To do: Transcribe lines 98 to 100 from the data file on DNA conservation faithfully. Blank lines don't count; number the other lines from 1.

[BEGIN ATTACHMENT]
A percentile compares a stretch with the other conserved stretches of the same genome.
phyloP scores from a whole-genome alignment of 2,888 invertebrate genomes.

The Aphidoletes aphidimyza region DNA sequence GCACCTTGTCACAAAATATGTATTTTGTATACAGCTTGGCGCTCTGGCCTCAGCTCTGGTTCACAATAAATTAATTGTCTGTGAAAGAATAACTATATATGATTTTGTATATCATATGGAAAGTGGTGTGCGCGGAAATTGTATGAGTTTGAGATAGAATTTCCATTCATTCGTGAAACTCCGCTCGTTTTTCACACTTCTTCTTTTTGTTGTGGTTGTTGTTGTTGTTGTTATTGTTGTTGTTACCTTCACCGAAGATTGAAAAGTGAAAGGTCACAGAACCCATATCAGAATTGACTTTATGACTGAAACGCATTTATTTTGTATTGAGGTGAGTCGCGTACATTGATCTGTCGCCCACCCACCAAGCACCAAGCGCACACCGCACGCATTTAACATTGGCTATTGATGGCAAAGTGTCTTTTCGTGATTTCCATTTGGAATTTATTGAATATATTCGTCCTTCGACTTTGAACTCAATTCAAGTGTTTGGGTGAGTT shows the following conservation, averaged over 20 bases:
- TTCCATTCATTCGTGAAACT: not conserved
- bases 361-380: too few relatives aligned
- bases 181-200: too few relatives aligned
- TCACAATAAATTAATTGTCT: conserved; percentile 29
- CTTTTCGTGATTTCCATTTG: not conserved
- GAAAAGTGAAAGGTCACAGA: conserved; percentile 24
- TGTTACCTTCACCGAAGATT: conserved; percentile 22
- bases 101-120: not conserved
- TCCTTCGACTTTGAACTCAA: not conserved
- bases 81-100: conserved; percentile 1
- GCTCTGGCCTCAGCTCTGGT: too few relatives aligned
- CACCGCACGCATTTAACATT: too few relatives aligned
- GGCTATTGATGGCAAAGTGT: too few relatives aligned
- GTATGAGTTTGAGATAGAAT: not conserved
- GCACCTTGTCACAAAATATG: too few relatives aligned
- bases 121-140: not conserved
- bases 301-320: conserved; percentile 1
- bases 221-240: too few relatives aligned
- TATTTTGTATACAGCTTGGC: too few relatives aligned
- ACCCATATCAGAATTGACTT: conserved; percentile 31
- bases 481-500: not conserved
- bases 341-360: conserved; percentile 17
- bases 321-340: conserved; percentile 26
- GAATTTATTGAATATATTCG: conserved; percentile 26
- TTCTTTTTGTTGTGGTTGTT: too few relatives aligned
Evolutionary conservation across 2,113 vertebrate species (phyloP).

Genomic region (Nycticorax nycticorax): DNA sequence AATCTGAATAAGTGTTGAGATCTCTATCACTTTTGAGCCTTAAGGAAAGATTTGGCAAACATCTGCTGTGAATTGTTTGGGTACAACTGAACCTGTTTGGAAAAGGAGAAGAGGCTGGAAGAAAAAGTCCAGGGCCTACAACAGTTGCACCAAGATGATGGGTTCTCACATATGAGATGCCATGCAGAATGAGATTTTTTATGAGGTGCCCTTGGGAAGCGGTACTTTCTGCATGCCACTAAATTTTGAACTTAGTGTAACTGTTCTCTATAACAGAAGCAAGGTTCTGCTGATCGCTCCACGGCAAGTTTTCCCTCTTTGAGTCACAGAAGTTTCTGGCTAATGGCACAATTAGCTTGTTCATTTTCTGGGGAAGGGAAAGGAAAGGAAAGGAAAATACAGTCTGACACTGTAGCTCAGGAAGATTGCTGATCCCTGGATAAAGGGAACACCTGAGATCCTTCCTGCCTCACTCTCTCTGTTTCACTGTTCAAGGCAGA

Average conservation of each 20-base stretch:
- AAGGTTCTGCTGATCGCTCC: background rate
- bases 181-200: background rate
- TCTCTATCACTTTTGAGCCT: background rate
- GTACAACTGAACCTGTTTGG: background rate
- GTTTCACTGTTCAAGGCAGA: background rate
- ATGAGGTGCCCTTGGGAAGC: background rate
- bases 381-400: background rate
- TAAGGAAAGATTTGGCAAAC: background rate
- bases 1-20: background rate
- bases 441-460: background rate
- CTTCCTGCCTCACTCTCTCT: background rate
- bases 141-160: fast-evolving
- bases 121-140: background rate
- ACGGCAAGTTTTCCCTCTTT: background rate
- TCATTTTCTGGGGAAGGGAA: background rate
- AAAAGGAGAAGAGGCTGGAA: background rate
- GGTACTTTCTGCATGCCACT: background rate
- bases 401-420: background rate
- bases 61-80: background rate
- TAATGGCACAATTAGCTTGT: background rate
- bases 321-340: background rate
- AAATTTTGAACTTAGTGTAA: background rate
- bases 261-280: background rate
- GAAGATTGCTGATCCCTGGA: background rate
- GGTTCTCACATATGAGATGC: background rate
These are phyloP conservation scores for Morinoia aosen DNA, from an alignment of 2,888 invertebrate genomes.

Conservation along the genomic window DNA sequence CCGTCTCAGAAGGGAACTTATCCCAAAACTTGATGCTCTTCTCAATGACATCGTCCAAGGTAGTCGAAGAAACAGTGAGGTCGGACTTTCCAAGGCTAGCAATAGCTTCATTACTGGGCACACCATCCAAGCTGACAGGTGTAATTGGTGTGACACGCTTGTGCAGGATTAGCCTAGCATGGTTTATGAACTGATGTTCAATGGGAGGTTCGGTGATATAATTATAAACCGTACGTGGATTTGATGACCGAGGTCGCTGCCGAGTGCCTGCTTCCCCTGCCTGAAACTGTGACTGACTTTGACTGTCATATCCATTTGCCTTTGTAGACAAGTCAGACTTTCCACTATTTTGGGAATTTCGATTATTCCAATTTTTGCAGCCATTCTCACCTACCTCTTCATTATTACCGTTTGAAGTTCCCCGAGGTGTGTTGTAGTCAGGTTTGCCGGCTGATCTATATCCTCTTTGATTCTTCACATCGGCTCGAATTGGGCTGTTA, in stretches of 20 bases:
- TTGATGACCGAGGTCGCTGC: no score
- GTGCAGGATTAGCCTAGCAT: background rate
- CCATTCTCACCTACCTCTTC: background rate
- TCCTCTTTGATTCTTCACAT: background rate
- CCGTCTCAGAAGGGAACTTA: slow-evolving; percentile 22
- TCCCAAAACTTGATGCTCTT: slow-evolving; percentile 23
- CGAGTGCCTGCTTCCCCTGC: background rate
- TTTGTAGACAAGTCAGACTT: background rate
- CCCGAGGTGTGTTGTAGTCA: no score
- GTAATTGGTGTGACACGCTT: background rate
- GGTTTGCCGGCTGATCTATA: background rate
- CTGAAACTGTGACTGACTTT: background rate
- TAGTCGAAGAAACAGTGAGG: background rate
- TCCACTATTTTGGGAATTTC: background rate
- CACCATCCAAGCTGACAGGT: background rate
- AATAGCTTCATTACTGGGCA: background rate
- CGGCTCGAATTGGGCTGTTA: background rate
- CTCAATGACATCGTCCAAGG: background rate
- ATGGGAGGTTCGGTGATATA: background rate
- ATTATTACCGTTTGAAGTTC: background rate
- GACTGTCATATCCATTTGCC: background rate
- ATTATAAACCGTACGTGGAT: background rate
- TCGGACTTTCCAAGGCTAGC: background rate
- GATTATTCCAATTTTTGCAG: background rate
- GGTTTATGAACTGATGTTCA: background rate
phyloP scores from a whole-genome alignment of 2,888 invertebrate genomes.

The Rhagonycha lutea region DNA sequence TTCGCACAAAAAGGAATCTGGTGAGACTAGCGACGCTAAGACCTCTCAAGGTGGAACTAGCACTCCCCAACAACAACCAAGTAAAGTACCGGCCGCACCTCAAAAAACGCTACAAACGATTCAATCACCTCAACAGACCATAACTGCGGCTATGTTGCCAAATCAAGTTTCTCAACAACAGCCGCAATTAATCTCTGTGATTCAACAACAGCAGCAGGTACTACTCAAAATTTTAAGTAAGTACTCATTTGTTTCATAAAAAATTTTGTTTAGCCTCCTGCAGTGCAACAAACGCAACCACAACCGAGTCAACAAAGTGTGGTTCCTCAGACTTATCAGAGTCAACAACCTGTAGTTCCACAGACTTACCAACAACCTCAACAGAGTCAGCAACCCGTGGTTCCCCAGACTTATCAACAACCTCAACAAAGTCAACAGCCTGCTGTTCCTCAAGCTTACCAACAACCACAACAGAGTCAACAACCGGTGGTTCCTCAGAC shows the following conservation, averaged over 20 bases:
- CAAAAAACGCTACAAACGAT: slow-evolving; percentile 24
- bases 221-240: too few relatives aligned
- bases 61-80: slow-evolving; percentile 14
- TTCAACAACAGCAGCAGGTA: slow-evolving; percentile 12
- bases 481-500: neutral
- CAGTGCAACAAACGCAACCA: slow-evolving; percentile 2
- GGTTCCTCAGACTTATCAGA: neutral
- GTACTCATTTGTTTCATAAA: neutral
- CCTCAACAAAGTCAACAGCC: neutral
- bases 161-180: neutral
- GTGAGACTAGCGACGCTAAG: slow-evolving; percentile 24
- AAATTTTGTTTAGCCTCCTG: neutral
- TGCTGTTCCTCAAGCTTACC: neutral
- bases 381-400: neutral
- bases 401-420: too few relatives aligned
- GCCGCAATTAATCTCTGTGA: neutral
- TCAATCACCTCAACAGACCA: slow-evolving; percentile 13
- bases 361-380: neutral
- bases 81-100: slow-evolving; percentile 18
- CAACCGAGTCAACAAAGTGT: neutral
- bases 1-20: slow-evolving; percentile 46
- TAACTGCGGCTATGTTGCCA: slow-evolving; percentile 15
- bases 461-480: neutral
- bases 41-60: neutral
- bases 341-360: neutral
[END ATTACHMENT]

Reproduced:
- TGCTGTTCCTCAAGCTTACC: neutral
- bases 381-400: neutral
- bases 401-420: too few relatives aligned